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Published January 2016 | Published
Journal Article Open

Information-rich spectral channels for simulated retrievals of partial column-averaged methane


Space‐based remote sensing of the column‐averaged methane dry air mole fraction (XCH_4) has greatly increased our understanding of the spatiotemporal patterns in the global methane cycle. The potential to retrieve multiple pieces of vertical profile information would further improve the quantification of CH_4 across space‐time scales. We conduct information analysis for channel selection and evaluate the prospects of retrieving multiple pieces of information as well as total column CH_4 from both ground‐based and space‐based near‐infrared remote sensing spectra. We analyze the degrees of freedom of signal (DOF) in the CH_4 absorption bands near 2.3 μm and 1.6 μm and select ∼1% of the channels that contain >95% of the information about the CH_4 profile. The DOF is around 4 for fine ground‐based spectra (resolution = 0.01 cm^(−1)) and 3 for coarse space‐based spectra (resolution = 0.20 cm^(−1)) based on channel selection and a signal‐to‐noise ratio (SNR) of 300. The DOF varies from 2.2 to 3.2 when SNR is between 100 and 300, and spectral resolution is 0.20 cm^(−1). Simulated retrieval tests in clear‐sky conditions using the selected channels reveal that the retrieved partial column‐averaged CH_4 values are not sensitive to the a priori profiles and can reflect local enhancements of CH_4 in different partial air columns. Both the total and partial column‐averaged retrieval errors in all tests are within 1% of the true state. These simulated tests highlight the possibility to retrieve up to three to four pieces of information about the vertical distribution of CH_4 in reality.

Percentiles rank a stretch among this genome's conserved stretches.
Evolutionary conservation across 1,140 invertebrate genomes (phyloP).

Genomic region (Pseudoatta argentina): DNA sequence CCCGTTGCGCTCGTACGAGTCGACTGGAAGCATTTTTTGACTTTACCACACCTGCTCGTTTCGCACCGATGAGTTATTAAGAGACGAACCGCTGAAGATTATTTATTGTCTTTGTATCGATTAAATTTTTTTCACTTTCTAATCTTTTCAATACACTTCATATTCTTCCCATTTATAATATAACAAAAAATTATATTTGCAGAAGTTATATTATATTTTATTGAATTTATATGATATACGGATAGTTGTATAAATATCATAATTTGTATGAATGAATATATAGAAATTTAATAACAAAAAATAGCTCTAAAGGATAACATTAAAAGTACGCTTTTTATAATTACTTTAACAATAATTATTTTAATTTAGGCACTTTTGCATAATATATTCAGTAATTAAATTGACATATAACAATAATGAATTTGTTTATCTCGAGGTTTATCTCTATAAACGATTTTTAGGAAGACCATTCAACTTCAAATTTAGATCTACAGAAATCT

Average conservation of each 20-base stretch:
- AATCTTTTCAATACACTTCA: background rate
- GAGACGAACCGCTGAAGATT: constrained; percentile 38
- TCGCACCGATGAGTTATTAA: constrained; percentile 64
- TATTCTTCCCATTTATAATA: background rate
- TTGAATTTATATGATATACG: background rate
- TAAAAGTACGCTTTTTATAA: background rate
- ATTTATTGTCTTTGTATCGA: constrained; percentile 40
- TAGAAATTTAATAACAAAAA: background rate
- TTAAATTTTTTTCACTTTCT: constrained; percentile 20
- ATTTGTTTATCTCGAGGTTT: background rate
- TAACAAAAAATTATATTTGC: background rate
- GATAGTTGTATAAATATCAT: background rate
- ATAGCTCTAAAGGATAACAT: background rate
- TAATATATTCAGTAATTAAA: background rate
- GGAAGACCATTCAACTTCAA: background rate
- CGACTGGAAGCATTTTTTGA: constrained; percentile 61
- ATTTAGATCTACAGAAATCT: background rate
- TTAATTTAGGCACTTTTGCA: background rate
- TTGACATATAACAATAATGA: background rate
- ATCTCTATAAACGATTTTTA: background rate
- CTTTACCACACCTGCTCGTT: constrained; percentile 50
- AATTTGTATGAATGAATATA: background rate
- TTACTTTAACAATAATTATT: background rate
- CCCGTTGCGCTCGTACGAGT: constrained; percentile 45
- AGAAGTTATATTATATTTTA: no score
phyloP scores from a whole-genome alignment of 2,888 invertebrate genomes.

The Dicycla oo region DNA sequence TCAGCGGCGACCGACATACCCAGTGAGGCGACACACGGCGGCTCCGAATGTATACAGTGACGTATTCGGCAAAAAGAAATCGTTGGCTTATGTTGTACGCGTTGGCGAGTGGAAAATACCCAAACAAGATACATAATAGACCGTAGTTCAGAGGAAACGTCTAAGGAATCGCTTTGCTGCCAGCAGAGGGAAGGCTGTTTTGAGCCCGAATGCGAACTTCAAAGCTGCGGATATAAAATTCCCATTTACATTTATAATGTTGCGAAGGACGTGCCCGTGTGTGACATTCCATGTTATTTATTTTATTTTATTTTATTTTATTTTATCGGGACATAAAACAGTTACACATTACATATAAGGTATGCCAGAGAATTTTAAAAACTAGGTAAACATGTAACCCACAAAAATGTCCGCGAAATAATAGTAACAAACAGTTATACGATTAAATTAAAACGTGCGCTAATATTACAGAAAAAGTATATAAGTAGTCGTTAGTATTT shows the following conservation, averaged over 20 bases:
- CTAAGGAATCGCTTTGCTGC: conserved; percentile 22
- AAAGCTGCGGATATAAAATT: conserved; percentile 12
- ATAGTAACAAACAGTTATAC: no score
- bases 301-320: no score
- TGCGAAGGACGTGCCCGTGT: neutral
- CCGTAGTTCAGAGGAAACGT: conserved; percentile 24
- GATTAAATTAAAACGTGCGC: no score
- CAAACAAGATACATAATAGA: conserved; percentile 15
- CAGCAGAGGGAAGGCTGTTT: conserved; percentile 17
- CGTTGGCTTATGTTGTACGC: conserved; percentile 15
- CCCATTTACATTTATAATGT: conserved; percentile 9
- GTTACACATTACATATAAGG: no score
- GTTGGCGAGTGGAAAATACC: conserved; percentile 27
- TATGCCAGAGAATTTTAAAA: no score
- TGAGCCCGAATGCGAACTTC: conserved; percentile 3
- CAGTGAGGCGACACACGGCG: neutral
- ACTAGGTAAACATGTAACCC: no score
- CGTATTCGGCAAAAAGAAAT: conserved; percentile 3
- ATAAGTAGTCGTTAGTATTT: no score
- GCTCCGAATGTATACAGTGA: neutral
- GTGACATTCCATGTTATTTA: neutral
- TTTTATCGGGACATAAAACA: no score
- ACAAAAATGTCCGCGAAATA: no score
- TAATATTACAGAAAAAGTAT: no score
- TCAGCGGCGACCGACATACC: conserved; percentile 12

Additional Information

© 2015 The Authors. This is an open access article under the terms of the Creative Commons Attribution‐NonCommercial‐NoDerivs License, which permits use and distribution in any medium, provided the original work is properly cited, the use is non‐commercial and no modifications or adaptations are made. Received 15 JUN 2015; Accepted 16 DEC 2015; Accepted article online 18 DEC 2015; Published online 16 JAN 2016. The authors would like to thank Jack Margolis, John Worden, and Christian Frankenberg for their valuable comments. The authors also gratefully acknowledge detailed and helpful comments from three anonymous reviewers. This research is supported by the Orbiting Carbon Observatory 2 (OCO‐2) project, a NASA Earth System Science Pathfinder (ESSP) mission, and Project JPL.1382974 to California Institute of Technology.

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